October 9, 2015 by fhsteinbart
As more home brewer’s eventually learn, math and cleaning are the two most essential parts of brewing beer. Math is needed to elucidate the physiochemical aspects of brewing, namely using the hydrometer to find out your original (OG), and terminal (TG) gravities. Without these numbers, it’s nearly impossible to know how much alcohol was produced. Cleaning and sanitizing is essential as they keep your brewery free from unwelcome guests that would be more then happy to infect your brewery with their metabolic byproducts, most of which don’t taste very good. If you have a stainless steel system on the cold side (fermenters, aging tanks, corny kegs, etc.) then some form of percarbonate cleaner followed by an iodinated sanitizer would suffice. For those who use glass and/or plastic, there is still a similar regimen with using a percarbonate cleaner such as PBW, One-Step, or Craft Meister, followed by a surfactant carrying sanitizer like Star-San. Contact times vary with sanitizers, so make sure to read the fine print on their use, but I’ve found that a fifteen minute contact time to be advantageous in so much that it reduces microbial content to essentially nil. Of all the numbers that should be in every home brewer’s tool kit, the most important one is the balance between bitterness and gravity or BU:GU. This not only helps with recipe formulation, it also gives you and idea on where the balance of the beer is at. For example, an IPA might be at 1:1 for bitterness to gravity, but a Pale Ale would be somewhere around 0.75:1, and a Porter at nearly 0.5:1, and a Golden Ale or Blonde Ale at 0.33:1.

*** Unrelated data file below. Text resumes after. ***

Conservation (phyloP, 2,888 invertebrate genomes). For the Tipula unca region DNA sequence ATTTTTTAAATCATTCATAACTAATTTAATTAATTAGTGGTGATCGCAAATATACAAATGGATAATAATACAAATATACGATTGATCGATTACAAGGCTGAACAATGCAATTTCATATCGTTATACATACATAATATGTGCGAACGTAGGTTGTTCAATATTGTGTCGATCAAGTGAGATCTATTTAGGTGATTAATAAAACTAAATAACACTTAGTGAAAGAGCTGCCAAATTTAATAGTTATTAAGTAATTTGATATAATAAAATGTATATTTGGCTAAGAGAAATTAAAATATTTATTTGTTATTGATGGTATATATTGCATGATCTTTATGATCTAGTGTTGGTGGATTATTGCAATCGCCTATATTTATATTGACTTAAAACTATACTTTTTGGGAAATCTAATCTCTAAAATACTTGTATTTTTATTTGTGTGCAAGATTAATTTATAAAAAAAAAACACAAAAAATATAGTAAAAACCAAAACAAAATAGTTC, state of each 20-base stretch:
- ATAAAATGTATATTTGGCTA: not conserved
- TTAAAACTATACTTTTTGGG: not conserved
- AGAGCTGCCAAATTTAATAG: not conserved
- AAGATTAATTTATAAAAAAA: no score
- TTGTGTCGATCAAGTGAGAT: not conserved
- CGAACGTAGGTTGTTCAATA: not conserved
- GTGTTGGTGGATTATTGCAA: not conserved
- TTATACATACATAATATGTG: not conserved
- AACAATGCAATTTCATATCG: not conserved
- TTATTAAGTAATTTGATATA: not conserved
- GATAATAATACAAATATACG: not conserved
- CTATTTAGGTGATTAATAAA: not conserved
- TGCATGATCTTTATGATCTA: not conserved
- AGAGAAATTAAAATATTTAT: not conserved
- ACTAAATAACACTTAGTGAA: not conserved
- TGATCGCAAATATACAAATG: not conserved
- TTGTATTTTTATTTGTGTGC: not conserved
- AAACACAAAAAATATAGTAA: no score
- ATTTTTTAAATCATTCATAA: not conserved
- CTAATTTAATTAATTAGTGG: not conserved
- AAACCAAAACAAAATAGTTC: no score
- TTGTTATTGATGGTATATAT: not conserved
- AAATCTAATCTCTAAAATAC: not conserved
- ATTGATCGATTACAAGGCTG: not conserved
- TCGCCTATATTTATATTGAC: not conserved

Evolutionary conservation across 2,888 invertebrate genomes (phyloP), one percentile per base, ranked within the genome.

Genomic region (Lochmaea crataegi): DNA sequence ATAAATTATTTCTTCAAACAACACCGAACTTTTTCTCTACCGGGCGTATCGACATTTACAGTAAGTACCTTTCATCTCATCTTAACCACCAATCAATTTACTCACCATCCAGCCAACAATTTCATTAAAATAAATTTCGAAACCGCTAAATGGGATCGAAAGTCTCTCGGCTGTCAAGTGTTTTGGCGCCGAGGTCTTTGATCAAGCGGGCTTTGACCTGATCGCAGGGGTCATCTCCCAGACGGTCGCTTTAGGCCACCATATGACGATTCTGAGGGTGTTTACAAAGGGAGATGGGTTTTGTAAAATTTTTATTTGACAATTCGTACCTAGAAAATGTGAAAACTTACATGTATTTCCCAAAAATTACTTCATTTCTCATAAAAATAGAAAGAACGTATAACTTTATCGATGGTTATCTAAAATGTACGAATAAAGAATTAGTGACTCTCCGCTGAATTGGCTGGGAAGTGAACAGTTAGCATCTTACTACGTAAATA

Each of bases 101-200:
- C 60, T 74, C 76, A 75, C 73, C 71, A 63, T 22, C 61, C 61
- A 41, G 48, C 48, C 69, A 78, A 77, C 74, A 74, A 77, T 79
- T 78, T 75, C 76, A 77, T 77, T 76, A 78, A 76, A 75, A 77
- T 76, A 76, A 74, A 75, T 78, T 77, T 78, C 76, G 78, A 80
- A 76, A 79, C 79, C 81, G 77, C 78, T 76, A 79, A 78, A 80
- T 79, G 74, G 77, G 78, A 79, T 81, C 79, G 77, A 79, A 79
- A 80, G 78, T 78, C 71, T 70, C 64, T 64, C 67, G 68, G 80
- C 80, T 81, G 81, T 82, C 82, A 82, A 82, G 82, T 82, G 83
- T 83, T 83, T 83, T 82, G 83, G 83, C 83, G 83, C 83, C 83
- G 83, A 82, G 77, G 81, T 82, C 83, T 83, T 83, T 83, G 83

I’ve also found out that increasing the carbonation in proportion to the decrease in bitterness lends itself to a more balanced, and therefore more drinkable beer. This is what makes lower hopped beer styles like Hefeweissens, Belgian Dubbels and Tripels, and Wheat style beers so very enjoyable, despite their apparent lack of bitterness as compared to other more hoppy beer styles. This is why British beers always seem to taste better when served on cask as Real Ale (a subject that we’ll be dealing with in another installment) rather than carbonated to a higher V/V ratio of gas. Oh, that reminds me, volumes of CO2 (aka carbon dioxide) can markedly shift the flavor profile of a beer significantly. So if you have a beer on tap that’s a tad too malty, or is just underhopped, try goosing up the gas a few volumes to try to recover that balance. If you bottle, and know beforehand that the beer needs to be hoppier, then by all means add some more corn sugar for the carbonation to increase, but not so much that the bottle cannot retain it and fail catastrophically. If you’re ever in doubt, you can always ask anyone at the store or if I’m on duty, we’d all be more than happy to answer any questions that you may have in this regard. Hope this little thumbnail sketch helps, and hoppy brewing!